The journey to Easter and the beginning of the holy season began yesterday with the application of ashes to the foreheads of the faithful, and with Father Scott Brennen reminding worshippers that every year at the time of the Christian Passover it’s a celebration of their redemption through the life and resurrection of Christ.
“Lent is a time to prepare for this celebration and to renew our life in the paschal mystery,” said Brennen during the Ash Wednesday service at St. George’s Anglican Church.
The paschal mystery is one of the central concepts of the Catholic faith relating to the history of salvation. Its main subject is the passion, death and resurrection of Jesus Christ – the work God the father sent his son to accomplish on earth.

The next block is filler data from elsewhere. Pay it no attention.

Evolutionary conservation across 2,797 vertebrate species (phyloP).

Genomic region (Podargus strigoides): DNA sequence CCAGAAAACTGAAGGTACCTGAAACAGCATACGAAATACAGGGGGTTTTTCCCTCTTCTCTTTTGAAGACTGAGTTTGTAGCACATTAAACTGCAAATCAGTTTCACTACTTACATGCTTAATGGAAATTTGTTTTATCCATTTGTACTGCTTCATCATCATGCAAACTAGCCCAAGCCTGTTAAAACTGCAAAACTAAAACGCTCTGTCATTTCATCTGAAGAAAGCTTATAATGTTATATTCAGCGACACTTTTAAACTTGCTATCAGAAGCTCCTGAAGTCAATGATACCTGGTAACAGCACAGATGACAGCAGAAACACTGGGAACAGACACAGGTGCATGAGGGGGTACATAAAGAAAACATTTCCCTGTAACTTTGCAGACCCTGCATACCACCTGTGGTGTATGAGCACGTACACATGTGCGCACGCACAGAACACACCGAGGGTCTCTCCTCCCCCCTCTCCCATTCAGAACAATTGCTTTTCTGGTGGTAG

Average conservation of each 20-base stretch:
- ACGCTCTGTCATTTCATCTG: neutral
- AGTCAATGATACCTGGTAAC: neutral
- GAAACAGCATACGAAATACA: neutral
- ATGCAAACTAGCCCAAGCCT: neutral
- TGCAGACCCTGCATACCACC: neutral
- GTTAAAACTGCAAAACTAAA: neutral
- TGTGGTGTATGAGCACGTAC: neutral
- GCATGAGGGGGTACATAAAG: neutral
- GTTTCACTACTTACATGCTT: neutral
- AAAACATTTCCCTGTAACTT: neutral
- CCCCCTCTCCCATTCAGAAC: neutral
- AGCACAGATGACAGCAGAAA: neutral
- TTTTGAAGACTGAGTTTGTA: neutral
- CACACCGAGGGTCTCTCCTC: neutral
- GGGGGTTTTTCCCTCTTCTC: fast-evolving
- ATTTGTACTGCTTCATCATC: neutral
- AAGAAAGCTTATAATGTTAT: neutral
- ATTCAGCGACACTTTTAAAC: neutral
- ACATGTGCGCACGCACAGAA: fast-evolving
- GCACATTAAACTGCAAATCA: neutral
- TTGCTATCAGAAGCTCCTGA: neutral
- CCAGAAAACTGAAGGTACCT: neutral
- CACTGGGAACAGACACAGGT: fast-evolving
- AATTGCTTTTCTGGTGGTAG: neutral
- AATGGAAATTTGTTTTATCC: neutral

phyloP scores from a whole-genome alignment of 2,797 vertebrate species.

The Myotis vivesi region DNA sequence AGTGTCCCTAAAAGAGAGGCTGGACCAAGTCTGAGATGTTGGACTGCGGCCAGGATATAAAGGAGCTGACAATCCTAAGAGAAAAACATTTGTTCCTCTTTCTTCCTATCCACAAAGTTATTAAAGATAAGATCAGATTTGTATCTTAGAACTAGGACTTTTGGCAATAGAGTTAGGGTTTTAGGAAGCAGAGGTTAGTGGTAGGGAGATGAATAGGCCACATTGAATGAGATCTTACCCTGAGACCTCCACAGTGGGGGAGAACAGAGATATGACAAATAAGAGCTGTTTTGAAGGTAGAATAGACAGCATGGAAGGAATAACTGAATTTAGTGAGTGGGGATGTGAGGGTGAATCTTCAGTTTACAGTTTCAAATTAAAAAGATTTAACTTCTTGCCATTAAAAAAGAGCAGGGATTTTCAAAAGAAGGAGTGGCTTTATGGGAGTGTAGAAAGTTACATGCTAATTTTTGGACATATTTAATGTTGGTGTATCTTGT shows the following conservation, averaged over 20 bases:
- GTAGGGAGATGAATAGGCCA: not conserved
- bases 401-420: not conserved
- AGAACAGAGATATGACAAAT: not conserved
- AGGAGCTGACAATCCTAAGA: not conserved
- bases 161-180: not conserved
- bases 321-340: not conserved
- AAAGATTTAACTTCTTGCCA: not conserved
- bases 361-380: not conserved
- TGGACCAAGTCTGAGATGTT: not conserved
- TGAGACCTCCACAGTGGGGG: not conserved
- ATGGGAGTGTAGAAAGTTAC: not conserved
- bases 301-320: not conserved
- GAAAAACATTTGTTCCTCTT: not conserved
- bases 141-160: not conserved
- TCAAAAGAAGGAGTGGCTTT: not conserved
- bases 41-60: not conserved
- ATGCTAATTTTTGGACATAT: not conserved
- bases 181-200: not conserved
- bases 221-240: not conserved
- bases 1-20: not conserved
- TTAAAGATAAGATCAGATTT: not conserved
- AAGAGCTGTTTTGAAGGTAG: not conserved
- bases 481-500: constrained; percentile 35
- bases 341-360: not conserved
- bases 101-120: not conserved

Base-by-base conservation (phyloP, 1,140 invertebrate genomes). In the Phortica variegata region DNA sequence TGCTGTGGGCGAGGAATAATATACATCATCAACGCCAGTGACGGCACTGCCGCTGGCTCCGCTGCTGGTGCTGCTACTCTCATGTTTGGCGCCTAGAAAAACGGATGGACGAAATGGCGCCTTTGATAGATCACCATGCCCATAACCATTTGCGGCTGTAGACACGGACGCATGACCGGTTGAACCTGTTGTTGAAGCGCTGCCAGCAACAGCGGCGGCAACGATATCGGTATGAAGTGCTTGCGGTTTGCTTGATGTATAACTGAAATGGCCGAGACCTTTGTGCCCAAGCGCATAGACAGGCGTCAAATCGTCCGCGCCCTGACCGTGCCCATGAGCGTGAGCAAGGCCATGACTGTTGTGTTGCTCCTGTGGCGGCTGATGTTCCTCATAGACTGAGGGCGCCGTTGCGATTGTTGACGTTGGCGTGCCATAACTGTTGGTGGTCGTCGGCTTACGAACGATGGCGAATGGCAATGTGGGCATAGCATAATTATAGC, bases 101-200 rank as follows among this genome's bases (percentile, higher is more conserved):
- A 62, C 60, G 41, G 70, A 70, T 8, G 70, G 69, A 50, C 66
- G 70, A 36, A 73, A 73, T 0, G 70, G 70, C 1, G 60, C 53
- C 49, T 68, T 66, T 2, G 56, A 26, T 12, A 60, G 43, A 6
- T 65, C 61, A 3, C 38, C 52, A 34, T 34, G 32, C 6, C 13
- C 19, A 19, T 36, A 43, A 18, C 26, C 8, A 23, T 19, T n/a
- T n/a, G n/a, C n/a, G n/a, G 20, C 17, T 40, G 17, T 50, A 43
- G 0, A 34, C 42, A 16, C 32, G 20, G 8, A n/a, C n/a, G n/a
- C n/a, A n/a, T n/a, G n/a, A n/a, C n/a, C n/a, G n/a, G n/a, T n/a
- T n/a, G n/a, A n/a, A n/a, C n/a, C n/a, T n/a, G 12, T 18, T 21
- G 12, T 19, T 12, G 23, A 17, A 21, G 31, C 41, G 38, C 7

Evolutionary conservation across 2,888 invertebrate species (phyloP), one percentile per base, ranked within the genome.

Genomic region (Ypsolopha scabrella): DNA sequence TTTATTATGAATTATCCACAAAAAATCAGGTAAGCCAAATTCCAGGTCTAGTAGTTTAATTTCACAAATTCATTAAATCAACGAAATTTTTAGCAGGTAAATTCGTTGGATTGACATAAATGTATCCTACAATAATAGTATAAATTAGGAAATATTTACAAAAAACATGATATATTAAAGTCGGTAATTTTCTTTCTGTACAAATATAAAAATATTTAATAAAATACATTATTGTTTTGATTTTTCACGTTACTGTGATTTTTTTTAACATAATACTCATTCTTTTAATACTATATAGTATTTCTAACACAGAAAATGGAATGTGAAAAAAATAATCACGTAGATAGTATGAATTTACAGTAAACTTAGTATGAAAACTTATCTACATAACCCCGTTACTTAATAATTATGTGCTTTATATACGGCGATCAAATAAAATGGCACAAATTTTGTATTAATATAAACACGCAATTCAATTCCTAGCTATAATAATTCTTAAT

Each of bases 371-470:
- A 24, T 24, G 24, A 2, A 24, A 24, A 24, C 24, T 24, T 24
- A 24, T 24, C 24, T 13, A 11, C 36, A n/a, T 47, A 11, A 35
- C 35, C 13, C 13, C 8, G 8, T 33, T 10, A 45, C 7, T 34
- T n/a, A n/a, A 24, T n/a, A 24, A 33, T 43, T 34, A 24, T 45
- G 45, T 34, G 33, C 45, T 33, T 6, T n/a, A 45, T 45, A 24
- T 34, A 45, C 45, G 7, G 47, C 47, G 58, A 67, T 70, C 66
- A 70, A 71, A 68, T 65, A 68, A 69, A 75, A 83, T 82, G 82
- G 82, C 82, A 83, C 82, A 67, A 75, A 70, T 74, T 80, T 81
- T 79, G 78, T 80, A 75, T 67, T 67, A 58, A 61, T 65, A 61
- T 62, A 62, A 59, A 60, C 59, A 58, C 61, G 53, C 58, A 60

“We begin this holy season by remembering our need for repentance, and for the mercy, forgiveness and grace proclaimed in the gospel of our savior Jesus Christ. We begin our journey to Easter with the sign of ashes, an ancient sign, speaking of the frailty and uncertainty of life, and marking the penitence of the community as a whole.”
The priest encouraged Anglicans to ask God their father to bless the ashes to become a symbol of their intention.
“They have been made from the palms which we greeted Christ our king with joy last Palm Sunday. They are a sign that we intend to prepare ourselves with penitence for Easter. Grant that they may remind us of our mortality and of our need for repentance so that we may keep Lent faithfully in our preparation for the victory and joy of Easter.”